11 Ways to Help Local Wildlife


Do your bit for the local environment with these great tips over summer

Leaving cat food out for wild hedgehogs is just one of the 11 tips for Brits from gardening experts this summer. Create a space in your garden so local wildlife can grow and thrive.

If you are in the process of making nay changes with your garden we have 11 great tips for you.  Holding off from pruning your hedges and trees, and teaching young people about the local wildlife is recommend.

Those garden experts at Billy Oh have researched and devised a list of 11 tips to help ensure wild birds, mammals and insects are happy and healthy.

Their advice includes investing in a bird bath and building a pond, to make your garden a thriving wildlife haven.


Here are the 11 ways to help local wildlife:


Give bees sugar and water

If you see an exhausted bee on the floor, mix together some sugar and water on a teaspoon and give it to the bee to drink and revive itself.

Feed Hedgehogs

Leaving food out for hedgehogs will keep them happy and healthy in your garden. The best food to feed them is cat or dog food, dried fruit, and cooked vegetables. Feeding them milk and bread isn’t advised as this can actually be harmful to hedgehogs.

Bird feeders

Have bird feeders full of seeds readily available in your garden to keep them well fed and happy all year round.

Make sure there’s a source of water

Investing in a bird bath is a good idea as it will keep birds and other wildlife well hydrated, especially in this heat. Make sure you clean and refill your bird bath every two weeks to stop build-up of algae or any other nasty substances.

Stop pruning hedges and trees

Pruning hedges and trees can destroy many animal’s natural habitat, leaving them homeless and in a vulnerable position.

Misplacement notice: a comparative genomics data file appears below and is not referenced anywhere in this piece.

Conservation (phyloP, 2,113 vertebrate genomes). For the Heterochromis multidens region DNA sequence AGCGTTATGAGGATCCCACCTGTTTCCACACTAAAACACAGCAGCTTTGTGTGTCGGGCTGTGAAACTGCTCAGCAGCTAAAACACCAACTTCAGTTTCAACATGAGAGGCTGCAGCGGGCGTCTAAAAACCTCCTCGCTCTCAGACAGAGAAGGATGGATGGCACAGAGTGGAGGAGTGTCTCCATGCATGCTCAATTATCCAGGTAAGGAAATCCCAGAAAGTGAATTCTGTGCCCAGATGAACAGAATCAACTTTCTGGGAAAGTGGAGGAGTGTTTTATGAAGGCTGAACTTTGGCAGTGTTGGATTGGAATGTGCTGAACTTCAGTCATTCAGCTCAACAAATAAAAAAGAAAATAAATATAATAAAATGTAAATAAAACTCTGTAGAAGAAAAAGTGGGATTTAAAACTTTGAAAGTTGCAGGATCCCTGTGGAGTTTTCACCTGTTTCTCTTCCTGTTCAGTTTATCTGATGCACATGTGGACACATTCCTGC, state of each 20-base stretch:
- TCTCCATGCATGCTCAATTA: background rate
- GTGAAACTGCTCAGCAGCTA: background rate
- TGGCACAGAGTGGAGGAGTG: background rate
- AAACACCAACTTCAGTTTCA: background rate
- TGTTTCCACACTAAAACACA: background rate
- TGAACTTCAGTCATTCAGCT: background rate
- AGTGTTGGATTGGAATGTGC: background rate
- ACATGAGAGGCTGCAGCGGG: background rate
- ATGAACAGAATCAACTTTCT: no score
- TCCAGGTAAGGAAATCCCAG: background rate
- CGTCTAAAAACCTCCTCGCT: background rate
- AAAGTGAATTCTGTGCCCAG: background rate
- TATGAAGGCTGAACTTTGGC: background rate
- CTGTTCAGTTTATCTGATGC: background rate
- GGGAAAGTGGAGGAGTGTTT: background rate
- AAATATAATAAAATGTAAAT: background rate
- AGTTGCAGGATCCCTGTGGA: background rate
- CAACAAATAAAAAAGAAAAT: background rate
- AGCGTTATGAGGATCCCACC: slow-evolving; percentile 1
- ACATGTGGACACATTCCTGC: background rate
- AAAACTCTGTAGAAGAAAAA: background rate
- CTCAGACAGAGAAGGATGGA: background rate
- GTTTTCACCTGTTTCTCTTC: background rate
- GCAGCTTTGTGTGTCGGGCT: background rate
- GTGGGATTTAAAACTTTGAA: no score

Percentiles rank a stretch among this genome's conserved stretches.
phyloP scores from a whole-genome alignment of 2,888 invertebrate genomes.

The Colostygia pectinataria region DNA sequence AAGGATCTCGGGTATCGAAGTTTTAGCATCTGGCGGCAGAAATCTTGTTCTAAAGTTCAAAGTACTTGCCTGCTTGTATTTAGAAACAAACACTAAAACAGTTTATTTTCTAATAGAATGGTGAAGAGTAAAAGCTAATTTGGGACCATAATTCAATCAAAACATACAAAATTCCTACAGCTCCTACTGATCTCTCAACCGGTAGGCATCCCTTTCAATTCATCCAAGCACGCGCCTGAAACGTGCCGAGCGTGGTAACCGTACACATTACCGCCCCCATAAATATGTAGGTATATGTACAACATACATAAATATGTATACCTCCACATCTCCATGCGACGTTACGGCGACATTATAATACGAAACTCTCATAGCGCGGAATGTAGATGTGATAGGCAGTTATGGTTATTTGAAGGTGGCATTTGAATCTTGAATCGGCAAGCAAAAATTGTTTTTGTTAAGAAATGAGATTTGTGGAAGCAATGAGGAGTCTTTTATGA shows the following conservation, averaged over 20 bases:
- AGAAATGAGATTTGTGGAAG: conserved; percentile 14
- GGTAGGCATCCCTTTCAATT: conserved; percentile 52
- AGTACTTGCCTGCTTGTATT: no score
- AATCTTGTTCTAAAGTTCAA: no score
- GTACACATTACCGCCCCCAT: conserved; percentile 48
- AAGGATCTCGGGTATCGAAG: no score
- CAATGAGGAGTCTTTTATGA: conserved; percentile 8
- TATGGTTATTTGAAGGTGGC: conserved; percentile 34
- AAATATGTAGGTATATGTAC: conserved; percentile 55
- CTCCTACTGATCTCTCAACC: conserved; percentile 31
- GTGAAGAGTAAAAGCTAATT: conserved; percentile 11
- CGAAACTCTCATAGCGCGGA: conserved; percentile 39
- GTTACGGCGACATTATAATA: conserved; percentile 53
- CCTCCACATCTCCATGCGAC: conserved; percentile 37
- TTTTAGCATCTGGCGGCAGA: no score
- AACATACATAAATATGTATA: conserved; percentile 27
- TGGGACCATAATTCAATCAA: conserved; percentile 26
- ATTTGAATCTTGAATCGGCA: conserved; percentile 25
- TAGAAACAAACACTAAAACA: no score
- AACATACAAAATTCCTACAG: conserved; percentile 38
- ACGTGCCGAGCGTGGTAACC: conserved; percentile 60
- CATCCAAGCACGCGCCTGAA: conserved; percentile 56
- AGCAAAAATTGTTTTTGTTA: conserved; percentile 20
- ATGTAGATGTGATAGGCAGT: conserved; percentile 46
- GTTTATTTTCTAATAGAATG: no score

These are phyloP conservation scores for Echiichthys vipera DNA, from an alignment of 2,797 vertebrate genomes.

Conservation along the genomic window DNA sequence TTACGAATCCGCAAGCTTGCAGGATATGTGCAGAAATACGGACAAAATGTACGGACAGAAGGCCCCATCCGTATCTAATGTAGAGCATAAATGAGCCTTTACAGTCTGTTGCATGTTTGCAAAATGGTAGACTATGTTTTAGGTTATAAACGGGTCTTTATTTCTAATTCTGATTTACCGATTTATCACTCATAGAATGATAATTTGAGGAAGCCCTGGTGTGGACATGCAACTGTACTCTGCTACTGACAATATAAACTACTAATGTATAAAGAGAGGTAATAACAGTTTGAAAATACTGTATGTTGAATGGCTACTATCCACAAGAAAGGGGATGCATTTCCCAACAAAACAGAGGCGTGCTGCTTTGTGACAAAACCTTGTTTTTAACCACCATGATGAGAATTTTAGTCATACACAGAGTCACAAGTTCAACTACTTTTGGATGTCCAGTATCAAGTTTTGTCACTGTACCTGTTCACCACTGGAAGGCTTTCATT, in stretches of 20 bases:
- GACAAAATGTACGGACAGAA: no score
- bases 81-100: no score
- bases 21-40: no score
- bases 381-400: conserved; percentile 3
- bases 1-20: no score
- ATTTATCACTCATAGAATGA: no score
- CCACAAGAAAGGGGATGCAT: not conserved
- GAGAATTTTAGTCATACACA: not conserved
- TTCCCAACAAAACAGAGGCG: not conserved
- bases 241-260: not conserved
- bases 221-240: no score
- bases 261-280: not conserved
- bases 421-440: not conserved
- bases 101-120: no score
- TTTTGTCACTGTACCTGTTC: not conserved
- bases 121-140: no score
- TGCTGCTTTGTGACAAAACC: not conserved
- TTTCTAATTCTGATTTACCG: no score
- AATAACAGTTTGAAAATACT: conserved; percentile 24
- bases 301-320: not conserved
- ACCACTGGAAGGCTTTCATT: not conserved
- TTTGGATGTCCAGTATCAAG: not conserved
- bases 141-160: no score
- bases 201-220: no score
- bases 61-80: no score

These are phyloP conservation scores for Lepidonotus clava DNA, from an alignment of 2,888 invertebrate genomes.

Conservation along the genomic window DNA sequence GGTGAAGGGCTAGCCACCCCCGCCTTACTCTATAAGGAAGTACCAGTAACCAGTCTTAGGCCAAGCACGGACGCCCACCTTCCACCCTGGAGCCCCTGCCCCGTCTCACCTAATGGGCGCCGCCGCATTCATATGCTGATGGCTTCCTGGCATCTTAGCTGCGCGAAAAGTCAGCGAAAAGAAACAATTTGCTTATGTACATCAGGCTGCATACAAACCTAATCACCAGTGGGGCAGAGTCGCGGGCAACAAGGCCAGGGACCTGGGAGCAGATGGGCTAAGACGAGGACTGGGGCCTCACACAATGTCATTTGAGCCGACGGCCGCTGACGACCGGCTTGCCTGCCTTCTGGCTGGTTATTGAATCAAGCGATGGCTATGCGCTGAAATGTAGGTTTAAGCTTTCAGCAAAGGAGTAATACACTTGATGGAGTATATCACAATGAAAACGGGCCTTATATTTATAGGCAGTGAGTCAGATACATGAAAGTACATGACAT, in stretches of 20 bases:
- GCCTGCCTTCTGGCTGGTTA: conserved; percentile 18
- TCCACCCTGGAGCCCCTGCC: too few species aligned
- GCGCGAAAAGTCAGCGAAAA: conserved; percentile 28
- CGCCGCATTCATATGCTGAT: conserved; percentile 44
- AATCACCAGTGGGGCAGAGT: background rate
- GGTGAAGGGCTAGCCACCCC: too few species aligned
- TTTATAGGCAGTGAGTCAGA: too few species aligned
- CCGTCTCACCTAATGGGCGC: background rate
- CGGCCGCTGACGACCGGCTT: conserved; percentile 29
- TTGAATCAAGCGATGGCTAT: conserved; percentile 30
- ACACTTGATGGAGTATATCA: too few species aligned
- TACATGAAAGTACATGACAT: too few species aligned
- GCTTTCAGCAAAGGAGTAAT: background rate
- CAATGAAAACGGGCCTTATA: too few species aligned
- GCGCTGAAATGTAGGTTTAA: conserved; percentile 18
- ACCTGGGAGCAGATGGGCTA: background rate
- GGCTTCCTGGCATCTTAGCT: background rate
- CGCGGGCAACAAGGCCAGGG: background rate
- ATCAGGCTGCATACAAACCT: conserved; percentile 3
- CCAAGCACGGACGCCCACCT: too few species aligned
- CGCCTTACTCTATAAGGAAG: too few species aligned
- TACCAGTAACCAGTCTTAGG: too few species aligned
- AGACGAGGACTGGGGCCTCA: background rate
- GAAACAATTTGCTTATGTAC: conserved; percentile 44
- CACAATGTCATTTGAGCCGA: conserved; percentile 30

Build a bat house

Bats are great pollinators, seed dispersers and insect predators, meaning they are very handy to have in your garden. However, due to habitat loss and environmental pollution, building a bat house can give them a nice place to sleep and steer clear of predators.

Make a pond for wildlife

Creating a pond can attract many different types of wildlife to your garden. Build a pond with shallow edges so it’s easy for frogs and newts to get in and stock it with plants specifically used for keeping ponds clean. Also make sure you control the algae without using harmful chemicals.

Break pond ice

If your garden pond freezes over, make a hole in the ice to stop toxic gases building up and potentially harming fish or frogs hibernating at the bottom. A tip for doing this is to place a ban of boiling water on the ice to create a hole. Never break the ice with force or tip boiling water onto the pond as this can further harm creatures living there.

Teach kids about wildlife

Teaching children about wildlife will greatly help many creatures in the long run. Kids will learn to have an appreciation for wild animals and want to keep them safe.


Let worms, bugs, and beetles keep the soil healthy

Healthy soil will produce plants that are better able to resist insects and disease, making worms, bugs, and beetles very helpful. Add compost to the soil to further enhance its health.

Don’t litter

Littering harms not only the environment but also wildlife. Animals can easily get trapped in and injured by things like discarded plastic bottles and cans. Putting your litter or any litter you find on the streets in the bin, will be doing a great service to local wildlife.

A spokesperson from Billy Oh commented: “Wild creatures, including birds, insects and mammals, can be found across every inch of the British Isles – even in the places you might not expect.

“If you’d like to do your bit for the loca wildlife, simply being aware of their habitats is a good starting point. This is one of the key ways to be respectful and learn to love the diverse number of creatures living on your doorstep.

“We hope that these 11 tips will inspire, provide ideas and potentially new ways of how we can all do our bit to help wildlife thrive, as well as educate the younger generation on the importance of looking after the planets creatures.”


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Karlie Simmonds

Karlie has worked in Digital Media for over 10 years, she is passionate about health and wellbeing and lives in Edinburgh with her partner, children, and Pug, Poppy.